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Oct 29 2021

NATO Ships Conduct Historical Ordnance Disposal in Operation Beneficial Cooperation

NORTH SEA - Standing NATO Mine Countermeasures Group 1 (SNMCMG1) conducted Mine Countermeasure (MCM) efforts on Unexploded Explosive Ordnance (UXO) objects located in Dutch and Belgian territorial waters and their exclusive zones as part of the Dutch-Belgian Operation Beneficial Cooperation.

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Annual Historical Ordnance Disposal operation named Beneficial Cooperation was carried out to reduce risk posed by explosives from World War II that are still present in underwater domain of the North Sea. The Royal Netherlands Navy collaborates with the Belgian Navy in keeping the sea, coastal waters, ports and maritime approaches free of mines and explosives. A large number of explosives dating from the First and Second World Wars are still found on a regular basis off the coasts of Belgium and the Netherlands.

During Beneficial Cooperation this year, in very challenging, even marginal weather and sea conditions, we identified a couple of unexploded explosive ordnance, and disposed of one of them. It is not much, but still it is something good, as every small step on a route to safety still counts.

SNMCMG1, led by Polish Navy officer Commander Michał Dziugan consists of Flagship FGS Elbe and minehunters BNS Primula, FGS Homburg, HNLMS Vlaardingen and HNoMS Olav Tryggvason.

Operations began off the coast of the Netherlands on 13 October.

Operation Beneficial Cooperation was the first MCM operation of SNMCMG1 under the Polish command. The main aim of sea activity in that region was to reduce the risk from live ordnance to shipping and fishery in the North Sea. In order to ensure freedom of navigation for the seafarers, the Group commenced mine clearance operations to find and countermine underwater explosives remaining from WWII within allocated areas

"Doing something wrong and evil, like bombing and mining, always has come easy and fast, because it is a part of human nature," said Commander of SNMCMG1, Cmdr. Michal Dziugal of the Polish Navy. "Doing something good always requires effort and time. During Beneficial Cooperation this year, in very challenging, even marginal weather and sea conditions, we identified a couple of unexploded explosive ordnance and disposed of one of them. It is not much, but still, it is something good, as every small step on a route to safety still counts."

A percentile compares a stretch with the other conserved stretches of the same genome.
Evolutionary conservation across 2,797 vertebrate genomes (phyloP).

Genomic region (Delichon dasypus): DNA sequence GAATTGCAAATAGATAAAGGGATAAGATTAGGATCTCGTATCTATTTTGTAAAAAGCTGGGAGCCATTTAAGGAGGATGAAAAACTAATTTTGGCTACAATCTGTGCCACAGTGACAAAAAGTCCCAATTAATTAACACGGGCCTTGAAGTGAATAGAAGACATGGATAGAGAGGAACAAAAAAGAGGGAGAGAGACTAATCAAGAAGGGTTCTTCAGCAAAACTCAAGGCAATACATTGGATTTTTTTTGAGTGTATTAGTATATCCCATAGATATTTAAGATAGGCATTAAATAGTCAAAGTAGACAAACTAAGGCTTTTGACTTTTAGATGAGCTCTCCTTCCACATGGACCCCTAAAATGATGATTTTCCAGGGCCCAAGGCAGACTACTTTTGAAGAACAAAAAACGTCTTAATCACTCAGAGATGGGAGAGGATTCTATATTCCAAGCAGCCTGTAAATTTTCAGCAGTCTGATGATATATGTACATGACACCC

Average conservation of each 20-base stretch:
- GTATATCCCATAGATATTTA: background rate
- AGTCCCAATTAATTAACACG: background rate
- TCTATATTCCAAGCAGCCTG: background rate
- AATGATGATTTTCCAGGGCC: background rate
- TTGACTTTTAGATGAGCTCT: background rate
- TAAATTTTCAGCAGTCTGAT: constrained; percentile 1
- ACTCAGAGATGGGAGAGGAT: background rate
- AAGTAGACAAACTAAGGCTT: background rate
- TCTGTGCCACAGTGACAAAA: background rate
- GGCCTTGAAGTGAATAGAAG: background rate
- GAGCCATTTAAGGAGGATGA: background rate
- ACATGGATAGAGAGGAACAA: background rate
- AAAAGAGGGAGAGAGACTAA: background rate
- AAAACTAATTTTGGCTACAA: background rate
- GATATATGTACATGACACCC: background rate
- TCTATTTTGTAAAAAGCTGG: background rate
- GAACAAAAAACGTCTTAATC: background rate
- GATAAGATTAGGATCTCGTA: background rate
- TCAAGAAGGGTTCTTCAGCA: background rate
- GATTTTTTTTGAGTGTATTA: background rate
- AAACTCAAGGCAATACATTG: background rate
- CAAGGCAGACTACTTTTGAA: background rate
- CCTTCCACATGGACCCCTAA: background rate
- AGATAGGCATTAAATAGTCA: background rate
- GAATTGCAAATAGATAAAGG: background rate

At the beginning of operation there were 16 UXO's objects reported in the area by fishermen's, cable-layers, survey vessels etc. On the start, the Task Group was supported by the Netherlands minehunter HNLMS Zierikzee, operating in the same area. This cooperation led to multiplying the effort done and increasing the efficiency of all mine countermeasure activity in support of common safety.

Then during the weekend, all SNMCMG1 units took advantage of a scheduled port visit in Amsterdam for resupply and rest. The operation resumed on 18 October, with countermining of an air bomb (size 120x40cm), lying dormant on the bottom near sea route leading to Amsterdam harbor. It was executed by Netherlands minehunter HNLMS Vlaardingen within marginal sea and weather conditions, which shows the readiness and ability of the group to bring safety in very demanding scenarios.

"North Sea is a challenging area for MCM operations and it has been proven again," said SNMCMG1 Mine Warfare Officer Lt. Norbert Sigiel from the Polish Navy. "Weather as well as sea state and currents were hampering our efforts. Nevertheless working in tough conditions gave a good training for the units. It allowed us to gain experience one more time, and confirmed that we are always ready to face the threat."

As a NATO standing response force consisting of minehunters from different nations, SNMCMG1 is continuously ready at short notice to bring the capabilities, skills and expertise to clear underwater explosives and make the world safer place.

The series of Beneficial Cooperation operations were initiated by the tragic event in 2005 when a fishing vessel pulled in a mine onto its hull. Despite the fact, the mine was more than sixty years old, it exploded killing three and wounding several other crewmembers. It is estimated that tens of thousands of mines and bombs are still scattered across the seabed of the North Sea. Live ordnance, scattered across the seabed, still poses a threat to those who work at sea.

Throughout the year, the positions of the UXO's are being reported by sea users, like fishermen, cable-layers, divers, and other vessels to Belgian and the Netherland's authorities and later neutralized during Beneficial Cooperation by minehunters, if they are positively identified as a threat to mariners.


Story by Public Affairs Office at MARCOM

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